JUNE 03 2020

I wanted to share the positive things I’ve seen during the George Floyd protests.

I also wanted to bring to light events that haven't necessarily been picked up by the mainstream media (yet). The other day I asked my mom, a well-read woman who keeps on top of the news, if she'd seen the Killer Mike speech in Atlanta. She hadn't.

I’ve spent most of my time on Twitter, following conversations, reading news articles, watching livestreams, and spending much of my time--like its eponymous name--listening to voices of over 140 African American journalists, artists, entrepreneurs, politicians and activists.

Through the death and destruction, the positivity I see is perspective.

Good lessons teach you to look at things with different perspectives.

The most important lesson humanity needs to learn is to move the conversation from THEM, to US, to ME.

To look inward.

Change the question: “Why are they doing that?” → “Why are we doing that?” → “Why am I doing that? “

Without individual perspective, humanity will not progress.

When looking through each of these links, internalize what is happening and acknowledge what you are seeing.

Take it deep inside.

Put it in your heart.

Then, look through the eyes of the ones in the video experiencing it firsthand. Then look through the eyes of the onlookers. Then the millions of people watching around the world.

Inspirational leaders rise to the top. Killer Mike gives an urgent, eloquent, and impassioned speech to plot, plan, strategize, organize, and mobilize.

Before our eyes, we are witnessing cops doing fucked up things that most of us will never experience in our lifetimes, like when this black family’s business was being looted and they are handcuffed while the looters escape.

Important multigenerational conversations are fast-forwarded, like in this impassioned plea to the youth.

Peaceful protests are happening, regardless of what the media wants to portray like in Portland, NYC, Minneapolis. Most importantly, it's happening in Camden and Newark, two cities with pasts marred by police violence that have recently turned the corner. Here's a great read about what changed in Newark. Ras Baraka, who led part of the peaceful protest and is the Mayor of Newark, is one of the subjects of this Frontline piece about policing the police. In the film it shows the struggles he has in reforming Newark's notoriously violent police force.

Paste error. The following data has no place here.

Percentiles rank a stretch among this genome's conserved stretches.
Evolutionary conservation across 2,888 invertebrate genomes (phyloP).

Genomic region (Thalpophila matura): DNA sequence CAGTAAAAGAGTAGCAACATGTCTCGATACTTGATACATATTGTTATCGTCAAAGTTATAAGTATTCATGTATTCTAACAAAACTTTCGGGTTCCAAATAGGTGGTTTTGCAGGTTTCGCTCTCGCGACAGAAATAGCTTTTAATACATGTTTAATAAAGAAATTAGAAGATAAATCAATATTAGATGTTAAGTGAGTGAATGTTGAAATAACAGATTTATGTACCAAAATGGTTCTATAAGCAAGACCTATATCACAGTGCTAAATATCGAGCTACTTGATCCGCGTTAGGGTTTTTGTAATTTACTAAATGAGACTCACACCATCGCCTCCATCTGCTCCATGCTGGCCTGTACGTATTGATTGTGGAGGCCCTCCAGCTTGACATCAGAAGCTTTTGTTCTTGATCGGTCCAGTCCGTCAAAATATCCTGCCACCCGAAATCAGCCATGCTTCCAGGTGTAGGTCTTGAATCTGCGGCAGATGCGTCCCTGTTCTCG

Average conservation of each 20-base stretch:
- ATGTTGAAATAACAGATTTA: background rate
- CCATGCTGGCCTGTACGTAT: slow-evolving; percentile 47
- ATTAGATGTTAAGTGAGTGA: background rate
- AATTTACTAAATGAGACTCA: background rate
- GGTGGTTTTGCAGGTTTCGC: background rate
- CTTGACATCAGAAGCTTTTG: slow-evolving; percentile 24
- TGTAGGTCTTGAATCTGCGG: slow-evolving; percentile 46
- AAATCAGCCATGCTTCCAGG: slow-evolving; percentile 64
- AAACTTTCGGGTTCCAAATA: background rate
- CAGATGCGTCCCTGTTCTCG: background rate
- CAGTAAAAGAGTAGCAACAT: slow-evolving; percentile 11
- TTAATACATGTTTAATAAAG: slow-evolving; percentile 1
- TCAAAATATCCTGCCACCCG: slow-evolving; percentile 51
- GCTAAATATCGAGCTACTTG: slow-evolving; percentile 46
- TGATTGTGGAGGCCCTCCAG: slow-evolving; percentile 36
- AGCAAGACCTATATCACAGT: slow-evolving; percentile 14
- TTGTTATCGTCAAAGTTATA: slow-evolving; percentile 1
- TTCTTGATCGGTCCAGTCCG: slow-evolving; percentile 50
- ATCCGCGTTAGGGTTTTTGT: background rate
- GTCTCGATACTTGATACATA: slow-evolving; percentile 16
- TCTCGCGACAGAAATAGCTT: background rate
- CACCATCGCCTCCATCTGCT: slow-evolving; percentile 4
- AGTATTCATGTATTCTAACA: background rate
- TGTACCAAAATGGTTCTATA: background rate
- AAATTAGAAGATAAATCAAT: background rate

The protests aren’t just happening in all our 50 states. The movement continues to spread worldwide in countries like France, Amsterdam, Japan, Germany, New Zealand, and Puerto Rico.

Communities have shown their strength like this boisterous march in Philadelphia or these people cleaning up after looters in Minneapolis.

People express themselves differently during times of grief, whether it’s by singing at the top of your lungs, a long hug with a stranger, a dance with some friends, or a powerful expression of sadness. That man dancing is Big Mijo, one of the creators of krumping, a dance style to escape gang life and express raw emotions in a non-violent way.

Politics are changing. Just today, Ferguson, Missouri elected its first black AND female mayor and Iowa voted out its racist incumbent congressman. Not to mention a Confederate monument was peacefully removed in Alabama.

Eat the Influencers… like this woman who staged a fake post, received instant backlash, and has since taken all her social profiles offline,

…and celebrate the humble heroes like Rahul who sheltered 70 young protestors overnight in his house.

People are educating themselves. Check out the Amazon best sellers list. I learned something about myself, too.

And let’s take a moment to sit back and admire how awesome the Nonstop Riders are.

But to me, the most powerful is the awakening of the young.

And in the darkest times, some lights shine the brightest.